An author who has, at least, made the attempt would appear to be Philip Hoare, quote: "Spike Island* (the name its inhabitants gave the area centuries before), is as singular as Hoare's previous work: simply, his chosen subject is so interesting it is astonishing to consider that no one has written of it before. However, few could combine such rigorous scholarly accuracy with Hoare's narrative flair. His literary tones - ghostly, haunting, reminiscent of du Maurier - find their echo in Netley's grim history.
This history is even greater, more labyrinthine, than the hospital itself, with stories spawning still more stories, each as fascinating as the one before. Victims of the Boer War and both world wars found themselves here; Wilfred Owen was a patient. An 'eerie, depressing place', doctors would experiment on themselves in the laboratories and, it was rumoured, use German PoWs as human guinea pigs. In the psychiatric wing, shell-shock victims were treated as harshly as the decades dictated and Hoare's descriptions of these psychological casualties are deeply affecting": https://www.theguardian.com/books/2001/apr/22/historybooks.features In an article in the Guardian in the August of 2014 Hoare writes, quote; "The Royal Victoria Military Hospital at Netley was not only England's biggest building, but also its "largest palace of pain", according to a 1900 report. Set on the shores of Southampton Water in Hampshire, it was created in response to the Crimean war, and designed to serve an empire. It would end up ministering to apocalypse. During the first world war, this sprawling brick behemoth – a quarter of a mile long – became a microcosm of what was happening across the English Channel.
Now, a century later, a remarkable album of photographs has come to light to document the men and women who worked at Netley, who were healed there, or who died there. Published here for the first time, these poignant and oddly immediate images reveal the extent of this global conflict, and the way it involved civilians as well as serving men and women. Their faces tell untold stories. They were far from the action, but they were the ordinary people who serviced and fed the insensate and insatiable monster that was the war.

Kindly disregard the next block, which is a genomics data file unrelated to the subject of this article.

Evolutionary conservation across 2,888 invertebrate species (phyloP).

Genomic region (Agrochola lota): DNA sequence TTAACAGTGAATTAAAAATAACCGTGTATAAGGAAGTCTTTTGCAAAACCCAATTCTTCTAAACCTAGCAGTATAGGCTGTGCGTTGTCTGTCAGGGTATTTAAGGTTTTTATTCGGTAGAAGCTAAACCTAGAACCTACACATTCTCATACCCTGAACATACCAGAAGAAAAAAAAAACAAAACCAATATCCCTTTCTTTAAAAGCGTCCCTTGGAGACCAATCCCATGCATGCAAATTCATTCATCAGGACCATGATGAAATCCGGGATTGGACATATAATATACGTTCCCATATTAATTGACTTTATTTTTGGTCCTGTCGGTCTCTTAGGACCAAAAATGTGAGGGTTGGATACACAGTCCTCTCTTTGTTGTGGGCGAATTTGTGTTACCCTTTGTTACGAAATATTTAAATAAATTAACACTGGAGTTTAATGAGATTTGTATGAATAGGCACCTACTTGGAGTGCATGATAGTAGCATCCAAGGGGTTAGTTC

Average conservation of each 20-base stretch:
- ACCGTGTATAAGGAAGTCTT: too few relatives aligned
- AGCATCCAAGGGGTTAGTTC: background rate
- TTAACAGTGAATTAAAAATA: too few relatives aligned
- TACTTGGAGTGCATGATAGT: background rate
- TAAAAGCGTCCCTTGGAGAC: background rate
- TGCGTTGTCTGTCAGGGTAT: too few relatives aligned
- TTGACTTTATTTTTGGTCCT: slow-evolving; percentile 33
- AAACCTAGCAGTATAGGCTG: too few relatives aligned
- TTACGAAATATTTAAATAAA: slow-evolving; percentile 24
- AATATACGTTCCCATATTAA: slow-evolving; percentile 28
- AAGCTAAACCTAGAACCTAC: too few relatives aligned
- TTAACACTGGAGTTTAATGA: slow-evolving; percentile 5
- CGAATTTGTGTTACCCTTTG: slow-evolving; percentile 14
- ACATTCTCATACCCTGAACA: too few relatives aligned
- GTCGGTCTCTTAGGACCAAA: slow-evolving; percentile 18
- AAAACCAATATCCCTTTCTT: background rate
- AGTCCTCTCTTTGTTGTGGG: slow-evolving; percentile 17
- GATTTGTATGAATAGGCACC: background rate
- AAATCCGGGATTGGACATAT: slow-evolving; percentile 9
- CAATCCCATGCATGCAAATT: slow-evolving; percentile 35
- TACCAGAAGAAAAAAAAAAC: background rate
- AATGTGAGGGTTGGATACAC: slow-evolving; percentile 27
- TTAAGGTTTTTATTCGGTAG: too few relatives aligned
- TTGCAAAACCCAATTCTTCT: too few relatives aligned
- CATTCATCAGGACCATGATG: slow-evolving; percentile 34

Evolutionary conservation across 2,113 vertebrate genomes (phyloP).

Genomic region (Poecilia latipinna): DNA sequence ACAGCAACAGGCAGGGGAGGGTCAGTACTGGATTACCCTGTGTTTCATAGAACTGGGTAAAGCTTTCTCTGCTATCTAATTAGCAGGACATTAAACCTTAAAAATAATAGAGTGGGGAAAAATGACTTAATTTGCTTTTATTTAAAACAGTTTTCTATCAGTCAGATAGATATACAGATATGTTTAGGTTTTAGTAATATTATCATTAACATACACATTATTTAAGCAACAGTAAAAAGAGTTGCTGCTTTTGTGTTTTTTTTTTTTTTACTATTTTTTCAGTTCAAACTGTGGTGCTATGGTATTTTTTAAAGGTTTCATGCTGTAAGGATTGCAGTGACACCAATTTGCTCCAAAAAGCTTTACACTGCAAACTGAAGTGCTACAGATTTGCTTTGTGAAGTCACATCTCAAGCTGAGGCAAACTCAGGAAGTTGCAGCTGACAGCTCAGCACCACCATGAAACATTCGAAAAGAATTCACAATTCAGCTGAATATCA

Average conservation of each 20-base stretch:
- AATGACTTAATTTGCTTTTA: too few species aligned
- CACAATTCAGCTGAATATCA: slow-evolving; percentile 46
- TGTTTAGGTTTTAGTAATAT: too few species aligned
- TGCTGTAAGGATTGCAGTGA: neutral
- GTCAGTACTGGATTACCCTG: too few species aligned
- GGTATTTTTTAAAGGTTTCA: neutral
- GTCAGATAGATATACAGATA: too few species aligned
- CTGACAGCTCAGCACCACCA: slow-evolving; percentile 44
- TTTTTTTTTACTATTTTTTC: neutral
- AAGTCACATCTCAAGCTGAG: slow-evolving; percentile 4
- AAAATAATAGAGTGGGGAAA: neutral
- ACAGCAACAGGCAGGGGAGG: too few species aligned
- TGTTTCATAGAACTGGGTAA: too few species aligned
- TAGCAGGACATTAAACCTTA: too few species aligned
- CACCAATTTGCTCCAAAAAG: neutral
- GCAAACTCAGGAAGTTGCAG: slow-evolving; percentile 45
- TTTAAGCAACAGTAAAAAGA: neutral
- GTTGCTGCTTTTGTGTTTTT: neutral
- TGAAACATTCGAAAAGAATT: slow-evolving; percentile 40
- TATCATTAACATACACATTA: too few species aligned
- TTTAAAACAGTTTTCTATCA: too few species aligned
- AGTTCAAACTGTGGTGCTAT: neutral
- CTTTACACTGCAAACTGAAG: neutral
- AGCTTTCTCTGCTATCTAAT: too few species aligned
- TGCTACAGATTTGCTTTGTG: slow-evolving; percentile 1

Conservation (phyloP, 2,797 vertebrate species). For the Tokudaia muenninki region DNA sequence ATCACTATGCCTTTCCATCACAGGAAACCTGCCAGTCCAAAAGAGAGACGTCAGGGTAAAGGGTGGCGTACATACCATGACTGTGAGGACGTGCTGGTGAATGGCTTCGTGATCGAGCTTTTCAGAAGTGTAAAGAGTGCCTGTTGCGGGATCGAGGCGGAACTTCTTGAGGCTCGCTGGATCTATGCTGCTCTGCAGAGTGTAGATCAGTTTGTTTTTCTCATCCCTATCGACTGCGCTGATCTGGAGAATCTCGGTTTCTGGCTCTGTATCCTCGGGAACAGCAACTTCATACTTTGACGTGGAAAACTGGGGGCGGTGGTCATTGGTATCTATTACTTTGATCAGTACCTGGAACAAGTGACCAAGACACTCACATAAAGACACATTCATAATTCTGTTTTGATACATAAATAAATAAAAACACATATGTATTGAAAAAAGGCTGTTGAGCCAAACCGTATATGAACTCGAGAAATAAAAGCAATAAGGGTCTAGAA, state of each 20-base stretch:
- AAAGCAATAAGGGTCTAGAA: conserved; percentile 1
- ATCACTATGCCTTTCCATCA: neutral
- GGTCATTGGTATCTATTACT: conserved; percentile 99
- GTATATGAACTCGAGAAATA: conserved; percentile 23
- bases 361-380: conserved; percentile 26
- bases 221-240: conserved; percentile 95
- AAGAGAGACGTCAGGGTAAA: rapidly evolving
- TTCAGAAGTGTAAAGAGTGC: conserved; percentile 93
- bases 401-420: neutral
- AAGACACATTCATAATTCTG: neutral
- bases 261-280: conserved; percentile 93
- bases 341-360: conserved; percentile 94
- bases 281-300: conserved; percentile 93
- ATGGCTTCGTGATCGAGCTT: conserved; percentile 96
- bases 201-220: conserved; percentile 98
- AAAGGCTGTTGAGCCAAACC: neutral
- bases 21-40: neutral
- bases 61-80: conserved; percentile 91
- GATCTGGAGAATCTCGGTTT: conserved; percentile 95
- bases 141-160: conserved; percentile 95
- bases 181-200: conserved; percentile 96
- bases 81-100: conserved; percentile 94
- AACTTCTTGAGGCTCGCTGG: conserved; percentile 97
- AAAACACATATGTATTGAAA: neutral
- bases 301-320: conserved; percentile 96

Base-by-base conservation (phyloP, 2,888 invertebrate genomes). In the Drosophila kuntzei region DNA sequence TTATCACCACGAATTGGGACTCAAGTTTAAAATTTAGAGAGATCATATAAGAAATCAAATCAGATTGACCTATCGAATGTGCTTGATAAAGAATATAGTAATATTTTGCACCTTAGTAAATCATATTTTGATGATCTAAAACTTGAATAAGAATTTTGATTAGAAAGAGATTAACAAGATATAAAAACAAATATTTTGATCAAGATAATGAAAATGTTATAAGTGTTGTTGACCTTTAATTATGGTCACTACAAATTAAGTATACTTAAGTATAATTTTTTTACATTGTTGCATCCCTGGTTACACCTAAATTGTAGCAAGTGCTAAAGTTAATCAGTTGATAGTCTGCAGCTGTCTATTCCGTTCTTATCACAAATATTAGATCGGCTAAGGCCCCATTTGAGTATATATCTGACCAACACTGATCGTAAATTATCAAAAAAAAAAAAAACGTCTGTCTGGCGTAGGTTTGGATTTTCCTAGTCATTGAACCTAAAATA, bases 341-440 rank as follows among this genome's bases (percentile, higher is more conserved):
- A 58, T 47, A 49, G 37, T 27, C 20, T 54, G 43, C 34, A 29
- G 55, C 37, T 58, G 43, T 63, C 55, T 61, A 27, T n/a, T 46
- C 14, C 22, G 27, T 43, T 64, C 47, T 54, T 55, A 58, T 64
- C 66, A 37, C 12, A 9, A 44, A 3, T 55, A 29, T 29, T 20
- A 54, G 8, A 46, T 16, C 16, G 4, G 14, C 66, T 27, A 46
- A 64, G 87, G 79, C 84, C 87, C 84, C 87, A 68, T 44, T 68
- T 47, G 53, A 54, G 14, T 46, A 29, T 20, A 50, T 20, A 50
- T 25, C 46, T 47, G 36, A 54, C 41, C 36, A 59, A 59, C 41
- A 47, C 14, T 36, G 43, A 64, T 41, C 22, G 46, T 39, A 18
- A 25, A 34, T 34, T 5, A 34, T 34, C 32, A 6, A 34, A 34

When I began to write my book Spike Island: The Memory of a Military Hospital, I was amazed at how few records remained to document Netley's story. The hospital stood, from its foundation in 1856 to its demolition in 1966, for more than a century. Yet almost nothing remained in the public archive to commemorate it. What emerged instead were family memories of 1914-18, years that saw Netley's resources at peak demand.
Thousands of men and women lived and died in this place, remembered in sepia-scored letters and postcards, and pictures taken by local photographers. Only a precious few, such as this album, survive to reclaim a site that was once world-famous. When Conan Doyle published his first Sherlock Holmes mystery, A Study in Scarlet, he told his readers that Dr Watson trained as an army doctor at Netley – its name was so well known that the author did not need to explain any further**": https://www.theguardian.com/artanddesign/2014/aug/21/royal-victoria-hospital-netley-ww1-first-world-war-photographs-documentary-philip-hoare